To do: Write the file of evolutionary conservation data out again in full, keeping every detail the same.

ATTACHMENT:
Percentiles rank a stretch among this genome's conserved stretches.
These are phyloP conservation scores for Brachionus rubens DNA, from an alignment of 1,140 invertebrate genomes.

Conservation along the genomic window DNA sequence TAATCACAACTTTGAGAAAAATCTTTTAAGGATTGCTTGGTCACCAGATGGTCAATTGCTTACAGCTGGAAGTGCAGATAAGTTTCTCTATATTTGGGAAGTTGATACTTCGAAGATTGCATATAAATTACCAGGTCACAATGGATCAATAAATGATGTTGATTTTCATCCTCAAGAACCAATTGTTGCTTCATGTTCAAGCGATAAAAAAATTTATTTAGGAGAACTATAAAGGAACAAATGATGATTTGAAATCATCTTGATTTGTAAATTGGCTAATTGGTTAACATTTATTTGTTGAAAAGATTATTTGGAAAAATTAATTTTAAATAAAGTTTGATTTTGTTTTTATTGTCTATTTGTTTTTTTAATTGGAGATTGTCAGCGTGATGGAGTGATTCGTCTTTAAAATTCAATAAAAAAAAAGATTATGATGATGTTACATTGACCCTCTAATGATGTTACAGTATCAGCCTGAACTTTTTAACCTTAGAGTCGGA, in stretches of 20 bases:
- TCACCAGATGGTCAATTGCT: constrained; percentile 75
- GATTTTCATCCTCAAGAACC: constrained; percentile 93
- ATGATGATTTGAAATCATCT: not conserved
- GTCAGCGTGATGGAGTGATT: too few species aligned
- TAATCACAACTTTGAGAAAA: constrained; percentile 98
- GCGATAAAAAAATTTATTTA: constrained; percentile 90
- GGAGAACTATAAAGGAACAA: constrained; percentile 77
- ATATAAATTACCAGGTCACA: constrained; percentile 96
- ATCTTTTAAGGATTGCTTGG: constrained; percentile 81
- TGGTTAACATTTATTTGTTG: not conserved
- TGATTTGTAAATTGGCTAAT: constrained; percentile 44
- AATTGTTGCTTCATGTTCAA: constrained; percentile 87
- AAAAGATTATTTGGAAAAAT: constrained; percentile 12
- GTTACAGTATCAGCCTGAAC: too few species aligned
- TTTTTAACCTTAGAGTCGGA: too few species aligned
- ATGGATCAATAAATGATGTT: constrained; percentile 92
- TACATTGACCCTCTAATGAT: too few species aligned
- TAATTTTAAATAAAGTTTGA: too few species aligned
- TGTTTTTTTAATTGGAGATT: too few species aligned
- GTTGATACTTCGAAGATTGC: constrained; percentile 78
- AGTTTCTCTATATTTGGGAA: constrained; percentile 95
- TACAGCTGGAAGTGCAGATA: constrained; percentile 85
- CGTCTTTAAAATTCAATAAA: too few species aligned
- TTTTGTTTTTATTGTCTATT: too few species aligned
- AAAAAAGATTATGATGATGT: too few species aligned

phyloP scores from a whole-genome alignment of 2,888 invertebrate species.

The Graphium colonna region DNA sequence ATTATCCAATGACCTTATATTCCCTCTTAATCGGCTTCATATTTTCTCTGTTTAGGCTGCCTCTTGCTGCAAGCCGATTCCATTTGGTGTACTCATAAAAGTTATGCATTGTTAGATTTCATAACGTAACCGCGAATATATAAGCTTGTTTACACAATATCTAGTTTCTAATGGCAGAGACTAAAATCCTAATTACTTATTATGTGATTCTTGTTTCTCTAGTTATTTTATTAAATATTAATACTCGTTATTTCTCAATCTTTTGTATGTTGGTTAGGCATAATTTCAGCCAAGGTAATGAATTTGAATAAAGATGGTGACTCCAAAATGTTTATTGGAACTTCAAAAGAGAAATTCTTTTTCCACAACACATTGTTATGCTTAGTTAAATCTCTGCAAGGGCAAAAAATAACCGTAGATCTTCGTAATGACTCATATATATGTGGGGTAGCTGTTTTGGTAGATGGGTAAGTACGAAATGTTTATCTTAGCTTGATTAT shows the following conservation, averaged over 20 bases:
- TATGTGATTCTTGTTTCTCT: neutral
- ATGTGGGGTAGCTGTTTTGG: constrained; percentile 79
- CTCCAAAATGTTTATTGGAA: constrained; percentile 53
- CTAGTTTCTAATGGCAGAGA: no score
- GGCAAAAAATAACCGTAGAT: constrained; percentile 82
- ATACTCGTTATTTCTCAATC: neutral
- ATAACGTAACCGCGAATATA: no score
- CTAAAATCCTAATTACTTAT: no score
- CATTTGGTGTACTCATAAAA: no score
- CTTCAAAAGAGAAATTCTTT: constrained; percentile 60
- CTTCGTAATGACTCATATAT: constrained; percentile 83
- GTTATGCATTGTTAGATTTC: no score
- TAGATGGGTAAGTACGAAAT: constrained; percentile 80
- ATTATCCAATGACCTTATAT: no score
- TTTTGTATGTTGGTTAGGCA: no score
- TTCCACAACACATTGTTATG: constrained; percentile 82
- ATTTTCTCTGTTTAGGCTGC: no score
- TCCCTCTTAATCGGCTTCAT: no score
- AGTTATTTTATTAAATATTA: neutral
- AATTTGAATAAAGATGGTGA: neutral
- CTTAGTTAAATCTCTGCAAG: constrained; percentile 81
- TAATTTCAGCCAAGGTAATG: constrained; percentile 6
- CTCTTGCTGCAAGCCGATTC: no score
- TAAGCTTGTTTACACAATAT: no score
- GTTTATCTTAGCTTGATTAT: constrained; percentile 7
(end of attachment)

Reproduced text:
Percentiles rank a stretch among this genome's conserved stretches.
These are phyloP conservation scores for Brachionus rubens DNA, from an alignment of 1,140 invertebrate genomes.

Conservation along the genomic window DNA sequence TAATCACAACTTTGAGAAAAATCTTTTAAGGATTGCTTGGTCACCAGATGGTCAATTGCTTACAGCTGGAAGTGCAGATAAGTTTCTCTATATTTGGGAAGTTGATACTTCGAAGATTGCATATAAATTACCAGGTCACAATGGATCAATAAATGATGTTGATTTTCATCCTCAAGAACCAATTGTTGCTTCATGTTCAAGCGATAAAAAAATTTATTTAGGAGAACTATAAAGGAACAAATGATGATTTGAAATCATCTTGATTTGTAAATTGGCTAATTGGTTAACATTTATTTGTTGAAAAGATTATTTGGAAAAATTAATTTTAAATAAAGTTTGATTTTGTTTTTATTGTCTATTTGTTTTTTTAATTGGAGATTGTCAGCGTGATGGAGTGATTCGTCTTTAAAATTCAATAAAAAAAAAGATTATGATGATGTTACATTGACCCTCTAATGATGTTACAGTATCAGCCTGAACTTTTTAACCTTAGAGTCGGA, in stretches of 20 bases:
- TCACCAGATGGTCAATTGCT: constrained; percentile 75
- GATTTTCATCCTCAAGAACC: constrained; percentile 93
- ATGATGATTTGAAATCATCT: not conserved
- GTCAGCGTGATGGAGTGATT: too few species aligned
- TAATCACAACTTTGAGAAAA: constrained; percentile 98
- GCGATAAAAAAATTTATTTA: constrained; percentile 90
- GGAGAACTATAAAGGAACAA: constrained; percentile 77
- ATATAAATTACCAGGTCACA: constrained; percentile 96
- ATCTTTTAAGGATTGCTTGG: constrained; percentile 81
- TGGTTAACATTTATTTGTTG: not conserved
- TGATTTGTAAATTGGCTAAT: constrained; percentile 44
- AATTGTTGCTTCATGTTCAA: constrained; percentile 87
- AAAAGATTATTTGGAAAAAT: constrained; percentile 12
- GTTACAGTATCAGCCTGAAC: too few species aligned
- TTTTTAACCTTAGAGTCGGA: too few species aligned
- ATGGATCAATAAATGATGTT: constrained; percentile 92
- TACATTGACCCTCTAATGAT: too few species aligned
- TAATTTTAAATAAAGTTTGA: too few species aligned
- TGTTTTTTTAATTGGAGATT: too few species aligned
- GTTGATACTTCGAAGATTGC: constrained; percentile 78
- AGTTTCTCTATATTTGGGAA: constrained; percentile 95
- TACAGCTGGAAGTGCAGATA: constrained; percentile 85
- CGTCTTTAAAATTCAATAAA: too few species aligned
- TTTTGTTTTTATTGTCTATT: too few species aligned
- AAAAAAGATTATGATGATGT: too few species aligned

phyloP scores from a whole-genome alignment of 2,888 invertebrate species.

The Graphium colonna region DNA sequence ATTATCCAATGACCTTATATTCCCTCTTAATCGGCTTCATATTTTCTCTGTTTAGGCTGCCTCTTGCTGCAAGCCGATTCCATTTGGTGTACTCATAAAAGTTATGCATTGTTAGATTTCATAACGTAACCGCGAATATATAAGCTTGTTTACACAATATCTAGTTTCTAATGGCAGAGACTAAAATCCTAATTACTTATTATGTGATTCTTGTTTCTCTAGTTATTTTATTAAATATTAATACTCGTTATTTCTCAATCTTTTGTATGTTGGTTAGGCATAATTTCAGCCAAGGTAATGAATTTGAATAAAGATGGTGACTCCAAAATGTTTATTGGAACTTCAAAAGAGAAATTCTTTTTCCACAACACATTGTTATGCTTAGTTAAATCTCTGCAAGGGCAAAAAATAACCGTAGATCTTCGTAATGACTCATATATATGTGGGGTAGCTGTTTTGGTAGATGGGTAAGTACGAAATGTTTATCTTAGCTTGATTAT shows the following conservation, averaged over 20 bases:
- TATGTGATTCTTGTTTCTCT: neutral
- ATGTGGGGTAGCTGTTTTGG: constrained; percentile 79
- CTCCAAAATGTTTATTGGAA: constrained; percentile 53
- CTAGTTTCTAATGGCAGAGA: no score
- GGCAAAAAATAACCGTAGAT: constrained; percentile 82
- ATACTCGTTATTTCTCAATC: neutral
- ATAACGTAACCGCGAATATA: no score
- CTAAAATCCTAATTACTTAT: no score
- CATTTGGTGTACTCATAAAA: no score
- CTTCAAAAGAGAAATTCTTT: constrained; percentile 60
- CTTCGTAATGACTCATATAT: constrained; percentile 83
- GTTATGCATTGTTAGATTTC: no score
- TAGATGGGTAAGTACGAAAT: constrained; percentile 80
- ATTATCCAATGACCTTATAT: no score
- TTTTGTATGTTGGTTAGGCA: no score
- TTCCACAACACATTGTTATG: constrained; percentile 82
- ATTTTCTCTGTTTAGGCTGC: no score
- TCCCTCTTAATCGGCTTCAT: no score
- AGTTATTTTATTAAATATTA: neutral
- AATTTGAATAAAGATGGTGA: neutral
- CTTAGTTAAATCTCTGCAAG: constrained; percentile 81
- TAATTTCAGCCAAGGTAATG: constrained; percentile 6
- CTCTTGCTGCAAGCCGATTC: no score
- TAAGCTTGTTTACACAATAT: no score
- GTTTATCTTAGCTTGATTAT: constrained; percentile 7